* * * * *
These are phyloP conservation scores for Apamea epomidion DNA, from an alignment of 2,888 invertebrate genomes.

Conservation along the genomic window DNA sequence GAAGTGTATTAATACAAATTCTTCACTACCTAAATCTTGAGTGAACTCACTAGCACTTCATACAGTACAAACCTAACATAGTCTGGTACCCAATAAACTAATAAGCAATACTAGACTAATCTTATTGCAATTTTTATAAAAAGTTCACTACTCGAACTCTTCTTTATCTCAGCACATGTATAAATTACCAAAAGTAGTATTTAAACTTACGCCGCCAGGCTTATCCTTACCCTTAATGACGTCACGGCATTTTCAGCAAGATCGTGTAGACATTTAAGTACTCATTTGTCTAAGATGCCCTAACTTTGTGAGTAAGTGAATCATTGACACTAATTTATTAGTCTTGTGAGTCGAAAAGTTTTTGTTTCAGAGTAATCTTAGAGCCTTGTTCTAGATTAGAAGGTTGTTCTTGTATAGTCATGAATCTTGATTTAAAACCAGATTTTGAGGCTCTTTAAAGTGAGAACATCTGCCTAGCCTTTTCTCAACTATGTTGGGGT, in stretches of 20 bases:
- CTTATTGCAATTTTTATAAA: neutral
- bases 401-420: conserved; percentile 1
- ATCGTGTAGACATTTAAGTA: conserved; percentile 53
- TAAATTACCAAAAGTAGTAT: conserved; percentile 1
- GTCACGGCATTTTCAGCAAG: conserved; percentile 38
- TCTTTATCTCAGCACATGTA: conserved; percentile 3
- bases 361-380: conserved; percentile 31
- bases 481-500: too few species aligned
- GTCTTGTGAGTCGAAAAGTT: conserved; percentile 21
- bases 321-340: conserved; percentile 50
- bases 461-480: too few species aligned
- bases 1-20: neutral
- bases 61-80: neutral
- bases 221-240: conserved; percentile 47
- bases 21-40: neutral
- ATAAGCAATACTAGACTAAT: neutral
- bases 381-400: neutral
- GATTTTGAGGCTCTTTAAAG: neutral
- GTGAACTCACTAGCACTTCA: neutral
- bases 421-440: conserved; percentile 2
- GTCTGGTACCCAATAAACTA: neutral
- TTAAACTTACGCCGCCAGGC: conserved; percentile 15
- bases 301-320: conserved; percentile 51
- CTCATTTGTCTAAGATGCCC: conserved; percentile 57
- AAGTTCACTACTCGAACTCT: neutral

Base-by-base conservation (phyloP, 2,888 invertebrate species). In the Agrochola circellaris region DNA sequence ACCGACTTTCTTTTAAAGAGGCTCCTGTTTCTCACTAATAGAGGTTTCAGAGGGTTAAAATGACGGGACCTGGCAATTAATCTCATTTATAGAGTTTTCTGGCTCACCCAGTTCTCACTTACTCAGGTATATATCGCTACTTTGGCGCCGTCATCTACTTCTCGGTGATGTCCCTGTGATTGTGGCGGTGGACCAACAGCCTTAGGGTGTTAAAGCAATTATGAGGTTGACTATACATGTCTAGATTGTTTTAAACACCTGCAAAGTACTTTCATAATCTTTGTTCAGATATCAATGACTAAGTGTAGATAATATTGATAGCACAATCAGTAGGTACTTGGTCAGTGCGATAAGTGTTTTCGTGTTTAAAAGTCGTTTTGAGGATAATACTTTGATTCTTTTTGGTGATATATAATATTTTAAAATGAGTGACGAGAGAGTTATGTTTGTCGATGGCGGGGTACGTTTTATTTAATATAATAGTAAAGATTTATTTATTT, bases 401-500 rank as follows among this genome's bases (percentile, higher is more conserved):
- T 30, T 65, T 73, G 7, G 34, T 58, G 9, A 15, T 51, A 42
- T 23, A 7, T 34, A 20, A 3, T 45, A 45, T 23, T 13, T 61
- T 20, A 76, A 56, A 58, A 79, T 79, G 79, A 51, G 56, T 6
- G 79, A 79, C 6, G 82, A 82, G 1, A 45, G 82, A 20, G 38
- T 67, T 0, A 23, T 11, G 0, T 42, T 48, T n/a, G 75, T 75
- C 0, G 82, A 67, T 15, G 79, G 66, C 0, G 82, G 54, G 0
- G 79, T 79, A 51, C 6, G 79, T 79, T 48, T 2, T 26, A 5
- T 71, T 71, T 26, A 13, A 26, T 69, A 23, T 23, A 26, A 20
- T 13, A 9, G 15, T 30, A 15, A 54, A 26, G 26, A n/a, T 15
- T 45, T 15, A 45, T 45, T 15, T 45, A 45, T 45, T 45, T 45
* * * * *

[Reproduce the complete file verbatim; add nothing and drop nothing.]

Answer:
These are phyloP conservation scores for Apamea epomidion DNA, from an alignment of 2,888 invertebrate genomes.

Conservation along the genomic window DNA sequence GAAGTGTATTAATACAAATTCTTCACTACCTAAATCTTGAGTGAACTCACTAGCACTTCATACAGTACAAACCTAACATAGTCTGGTACCCAATAAACTAATAAGCAATACTAGACTAATCTTATTGCAATTTTTATAAAAAGTTCACTACTCGAACTCTTCTTTATCTCAGCACATGTATAAATTACCAAAAGTAGTATTTAAACTTACGCCGCCAGGCTTATCCTTACCCTTAATGACGTCACGGCATTTTCAGCAAGATCGTGTAGACATTTAAGTACTCATTTGTCTAAGATGCCCTAACTTTGTGAGTAAGTGAATCATTGACACTAATTTATTAGTCTTGTGAGTCGAAAAGTTTTTGTTTCAGAGTAATCTTAGAGCCTTGTTCTAGATTAGAAGGTTGTTCTTGTATAGTCATGAATCTTGATTTAAAACCAGATTTTGAGGCTCTTTAAAGTGAGAACATCTGCCTAGCCTTTTCTCAACTATGTTGGGGT, in stretches of 20 bases:
- CTTATTGCAATTTTTATAAA: neutral
- bases 401-420: conserved; percentile 1
- ATCGTGTAGACATTTAAGTA: conserved; percentile 53
- TAAATTACCAAAAGTAGTAT: conserved; percentile 1
- GTCACGGCATTTTCAGCAAG: conserved; percentile 38
- TCTTTATCTCAGCACATGTA: conserved; percentile 3
- bases 361-380: conserved; percentile 31
- bases 481-500: too few species aligned
- GTCTTGTGAGTCGAAAAGTT: conserved; percentile 21
- bases 321-340: conserved; percentile 50
- bases 461-480: too few species aligned
- bases 1-20: neutral
- bases 61-80: neutral
- bases 221-240: conserved; percentile 47
- bases 21-40: neutral
- ATAAGCAATACTAGACTAAT: neutral
- bases 381-400: neutral
- GATTTTGAGGCTCTTTAAAG: neutral
- GTGAACTCACTAGCACTTCA: neutral
- bases 421-440: conserved; percentile 2
- GTCTGGTACCCAATAAACTA: neutral
- TTAAACTTACGCCGCCAGGC: conserved; percentile 15
- bases 301-320: conserved; percentile 51
- CTCATTTGTCTAAGATGCCC: conserved; percentile 57
- AAGTTCACTACTCGAACTCT: neutral

Base-by-base conservation (phyloP, 2,888 invertebrate species). In the Agrochola circellaris region DNA sequence ACCGACTTTCTTTTAAAGAGGCTCCTGTTTCTCACTAATAGAGGTTTCAGAGGGTTAAAATGACGGGACCTGGCAATTAATCTCATTTATAGAGTTTTCTGGCTCACCCAGTTCTCACTTACTCAGGTATATATCGCTACTTTGGCGCCGTCATCTACTTCTCGGTGATGTCCCTGTGATTGTGGCGGTGGACCAACAGCCTTAGGGTGTTAAAGCAATTATGAGGTTGACTATACATGTCTAGATTGTTTTAAACACCTGCAAAGTACTTTCATAATCTTTGTTCAGATATCAATGACTAAGTGTAGATAATATTGATAGCACAATCAGTAGGTACTTGGTCAGTGCGATAAGTGTTTTCGTGTTTAAAAGTCGTTTTGAGGATAATACTTTGATTCTTTTTGGTGATATATAATATTTTAAAATGAGTGACGAGAGAGTTATGTTTGTCGATGGCGGGGTACGTTTTATTTAATATAATAGTAAAGATTTATTTATTT, bases 401-500 rank as follows among this genome's bases (percentile, higher is more conserved):
- T 30, T 65, T 73, G 7, G 34, T 58, G 9, A 15, T 51, A 42
- T 23, A 7, T 34, A 20, A 3, T 45, A 45, T 23, T 13, T 61
- T 20, A 76, A 56, A 58, A 79, T 79, G 79, A 51, G 56, T 6
- G 79, A 79, C 6, G 82, A 82, G 1, A 45, G 82, A 20, G 38
- T 67, T 0, A 23, T 11, G 0, T 42, T 48, T n/a, G 75, T 75
- C 0, G 82, A 67, T 15, G 79, G 66, C 0, G 82, G 54, G 0
- G 79, T 79, A 51, C 6, G 79, T 79, T 48, T 2, T 26, A 5
- T 71, T 71, T 26, A 13, A 26, T 69, A 23, T 23, A 26, A 20
- T 13, A 9, G 15, T 30, A 15, A 54, A 26, G 26, A n/a, T 15
- T 45, T 15, A 45, T 45, T 15, T 45, A 45, T 45, T 45, T 45